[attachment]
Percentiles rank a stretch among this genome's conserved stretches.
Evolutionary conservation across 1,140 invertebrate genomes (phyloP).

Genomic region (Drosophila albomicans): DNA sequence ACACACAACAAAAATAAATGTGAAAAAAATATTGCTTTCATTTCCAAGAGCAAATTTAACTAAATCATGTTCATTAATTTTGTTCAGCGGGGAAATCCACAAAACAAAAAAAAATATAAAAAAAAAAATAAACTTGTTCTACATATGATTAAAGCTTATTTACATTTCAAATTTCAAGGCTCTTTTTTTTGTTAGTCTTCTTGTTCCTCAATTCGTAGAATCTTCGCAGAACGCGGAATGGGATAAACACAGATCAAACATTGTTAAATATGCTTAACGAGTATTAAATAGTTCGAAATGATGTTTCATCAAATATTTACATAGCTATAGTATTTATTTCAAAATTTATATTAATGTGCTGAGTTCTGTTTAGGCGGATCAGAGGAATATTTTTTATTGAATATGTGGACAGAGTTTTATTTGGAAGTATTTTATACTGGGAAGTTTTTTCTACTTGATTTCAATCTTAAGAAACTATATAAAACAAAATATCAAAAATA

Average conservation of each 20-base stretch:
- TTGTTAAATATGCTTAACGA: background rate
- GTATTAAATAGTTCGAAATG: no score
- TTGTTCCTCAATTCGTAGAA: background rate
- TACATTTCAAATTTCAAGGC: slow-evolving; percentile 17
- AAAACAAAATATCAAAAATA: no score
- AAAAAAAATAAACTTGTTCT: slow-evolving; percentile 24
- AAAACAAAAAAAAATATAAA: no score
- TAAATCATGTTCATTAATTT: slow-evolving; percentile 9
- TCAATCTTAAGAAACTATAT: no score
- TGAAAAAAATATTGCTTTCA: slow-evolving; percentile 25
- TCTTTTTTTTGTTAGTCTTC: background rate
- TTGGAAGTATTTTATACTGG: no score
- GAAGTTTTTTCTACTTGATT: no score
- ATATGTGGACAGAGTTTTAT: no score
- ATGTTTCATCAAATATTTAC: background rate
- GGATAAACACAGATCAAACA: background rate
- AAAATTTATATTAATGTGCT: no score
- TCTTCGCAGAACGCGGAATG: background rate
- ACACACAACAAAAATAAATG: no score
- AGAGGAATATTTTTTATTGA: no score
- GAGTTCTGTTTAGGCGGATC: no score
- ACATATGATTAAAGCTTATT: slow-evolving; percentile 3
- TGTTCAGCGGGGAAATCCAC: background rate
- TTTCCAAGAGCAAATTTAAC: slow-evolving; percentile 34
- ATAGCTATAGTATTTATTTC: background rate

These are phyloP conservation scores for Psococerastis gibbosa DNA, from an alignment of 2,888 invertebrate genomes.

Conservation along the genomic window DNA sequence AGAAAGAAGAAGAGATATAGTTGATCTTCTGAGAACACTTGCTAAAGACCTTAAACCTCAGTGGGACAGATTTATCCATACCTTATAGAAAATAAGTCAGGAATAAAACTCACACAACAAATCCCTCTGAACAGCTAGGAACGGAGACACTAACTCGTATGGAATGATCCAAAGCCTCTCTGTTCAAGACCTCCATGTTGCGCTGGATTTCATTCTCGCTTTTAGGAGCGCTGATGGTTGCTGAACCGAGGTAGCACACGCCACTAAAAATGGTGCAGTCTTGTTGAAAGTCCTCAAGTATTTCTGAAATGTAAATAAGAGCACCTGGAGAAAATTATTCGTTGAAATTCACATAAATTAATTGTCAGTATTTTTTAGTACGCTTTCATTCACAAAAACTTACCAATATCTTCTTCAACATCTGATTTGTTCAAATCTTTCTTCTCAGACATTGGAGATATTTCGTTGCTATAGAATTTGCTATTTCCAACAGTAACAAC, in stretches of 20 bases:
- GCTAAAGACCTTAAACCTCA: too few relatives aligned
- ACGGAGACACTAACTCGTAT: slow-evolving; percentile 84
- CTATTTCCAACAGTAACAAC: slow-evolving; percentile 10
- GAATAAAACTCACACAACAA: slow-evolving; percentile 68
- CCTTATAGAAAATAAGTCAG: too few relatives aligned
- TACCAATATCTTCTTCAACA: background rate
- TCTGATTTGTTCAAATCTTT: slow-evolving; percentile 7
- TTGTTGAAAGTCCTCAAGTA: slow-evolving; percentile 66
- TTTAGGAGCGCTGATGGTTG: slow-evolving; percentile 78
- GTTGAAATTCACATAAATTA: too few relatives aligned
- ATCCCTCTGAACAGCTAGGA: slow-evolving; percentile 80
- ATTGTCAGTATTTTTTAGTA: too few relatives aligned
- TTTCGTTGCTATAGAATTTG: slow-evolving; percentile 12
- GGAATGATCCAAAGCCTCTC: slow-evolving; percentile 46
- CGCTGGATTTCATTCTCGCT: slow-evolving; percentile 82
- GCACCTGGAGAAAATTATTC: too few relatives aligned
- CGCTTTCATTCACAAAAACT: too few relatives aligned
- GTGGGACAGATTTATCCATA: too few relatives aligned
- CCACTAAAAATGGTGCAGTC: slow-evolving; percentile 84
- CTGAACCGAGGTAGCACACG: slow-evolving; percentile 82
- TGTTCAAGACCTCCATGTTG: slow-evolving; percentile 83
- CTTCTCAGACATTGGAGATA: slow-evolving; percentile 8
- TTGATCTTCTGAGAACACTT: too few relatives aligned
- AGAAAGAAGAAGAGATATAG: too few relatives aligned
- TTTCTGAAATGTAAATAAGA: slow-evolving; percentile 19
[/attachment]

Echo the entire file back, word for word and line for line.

Percentiles rank a stretch among this genome's conserved stretches.
Evolutionary conservation across 1,140 invertebrate genomes (phyloP).

Genomic region (Drosophila albomicans): DNA sequence ACACACAACAAAAATAAATGTGAAAAAAATATTGCTTTCATTTCCAAGAGCAAATTTAACTAAATCATGTTCATTAATTTTGTTCAGCGGGGAAATCCACAAAACAAAAAAAAATATAAAAAAAAAAATAAACTTGTTCTACATATGATTAAAGCTTATTTACATTTCAAATTTCAAGGCTCTTTTTTTTGTTAGTCTTCTTGTTCCTCAATTCGTAGAATCTTCGCAGAACGCGGAATGGGATAAACACAGATCAAACATTGTTAAATATGCTTAACGAGTATTAAATAGTTCGAAATGATGTTTCATCAAATATTTACATAGCTATAGTATTTATTTCAAAATTTATATTAATGTGCTGAGTTCTGTTTAGGCGGATCAGAGGAATATTTTTTATTGAATATGTGGACAGAGTTTTATTTGGAAGTATTTTATACTGGGAAGTTTTTTCTACTTGATTTCAATCTTAAGAAACTATATAAAACAAAATATCAAAAATA

Average conservation of each 20-base stretch:
- TTGTTAAATATGCTTAACGA: background rate
- GTATTAAATAGTTCGAAATG: no score
- TTGTTCCTCAATTCGTAGAA: background rate
- TACATTTCAAATTTCAAGGC: slow-evolving; percentile 17
- AAAACAAAATATCAAAAATA: no score
- AAAAAAAATAAACTTGTTCT: slow-evolving; percentile 24
- AAAACAAAAAAAAATATAAA: no score
- TAAATCATGTTCATTAATTT: slow-evolving; percentile 9
- TCAATCTTAAGAAACTATAT: no score
- TGAAAAAAATATTGCTTTCA: slow-evolving; percentile 25
- TCTTTTTTTTGTTAGTCTTC: background rate
- TTGGAAGTATTTTATACTGG: no score
- GAAGTTTTTTCTACTTGATT: no score
- ATATGTGGACAGAGTTTTAT: no score
- ATGTTTCATCAAATATTTAC: background rate
- GGATAAACACAGATCAAACA: background rate
- AAAATTTATATTAATGTGCT: no score
- TCTTCGCAGAACGCGGAATG: background rate
- ACACACAACAAAAATAAATG: no score
- AGAGGAATATTTTTTATTGA: no score
- GAGTTCTGTTTAGGCGGATC: no score
- ACATATGATTAAAGCTTATT: slow-evolving; percentile 3
- TGTTCAGCGGGGAAATCCAC: background rate
- TTTCCAAGAGCAAATTTAAC: slow-evolving; percentile 34
- ATAGCTATAGTATTTATTTC: background rate

These are phyloP conservation scores for Psococerastis gibbosa DNA, from an alignment of 2,888 invertebrate genomes.

Conservation along the genomic window DNA sequence AGAAAGAAGAAGAGATATAGTTGATCTTCTGAGAACACTTGCTAAAGACCTTAAACCTCAGTGGGACAGATTTATCCATACCTTATAGAAAATAAGTCAGGAATAAAACTCACACAACAAATCCCTCTGAACAGCTAGGAACGGAGACACTAACTCGTATGGAATGATCCAAAGCCTCTCTGTTCAAGACCTCCATGTTGCGCTGGATTTCATTCTCGCTTTTAGGAGCGCTGATGGTTGCTGAACCGAGGTAGCACACGCCACTAAAAATGGTGCAGTCTTGTTGAAAGTCCTCAAGTATTTCTGAAATGTAAATAAGAGCACCTGGAGAAAATTATTCGTTGAAATTCACATAAATTAATTGTCAGTATTTTTTAGTACGCTTTCATTCACAAAAACTTACCAATATCTTCTTCAACATCTGATTTGTTCAAATCTTTCTTCTCAGACATTGGAGATATTTCGTTGCTATAGAATTTGCTATTTCCAACAGTAACAAC, in stretches of 20 bases:
- GCTAAAGACCTTAAACCTCA: too few relatives aligned
- ACGGAGACACTAACTCGTAT: slow-evolving; percentile 84
- CTATTTCCAACAGTAACAAC: slow-evolving; percentile 10
- GAATAAAACTCACACAACAA: slow-evolving; percentile 68
- CCTTATAGAAAATAAGTCAG: too few relatives aligned
- TACCAATATCTTCTTCAACA: background rate
- TCTGATTTGTTCAAATCTTT: slow-evolving; percentile 7
- TTGTTGAAAGTCCTCAAGTA: slow-evolving; percentile 66
- TTTAGGAGCGCTGATGGTTG: slow-evolving; percentile 78
- GTTGAAATTCACATAAATTA: too few relatives aligned
- ATCCCTCTGAACAGCTAGGA: slow-evolving; percentile 80
- ATTGTCAGTATTTTTTAGTA: too few relatives aligned
- TTTCGTTGCTATAGAATTTG: slow-evolving; percentile 12
- GGAATGATCCAAAGCCTCTC: slow-evolving; percentile 46
- CGCTGGATTTCATTCTCGCT: slow-evolving; percentile 82
- GCACCTGGAGAAAATTATTC: too few relatives aligned
- CGCTTTCATTCACAAAAACT: too few relatives aligned
- GTGGGACAGATTTATCCATA: too few relatives aligned
- CCACTAAAAATGGTGCAGTC: slow-evolving; percentile 84
- CTGAACCGAGGTAGCACACG: slow-evolving; percentile 82
- TGTTCAAGACCTCCATGTTG: slow-evolving; percentile 83
- CTTCTCAGACATTGGAGATA: slow-evolving; percentile 8
- TTGATCTTCTGAGAACACTT: too few relatives aligned
- AGAAAGAAGAAGAGATATAG: too few relatives aligned
- TTTCTGAAATGTAAATAAGA: slow-evolving; percentile 19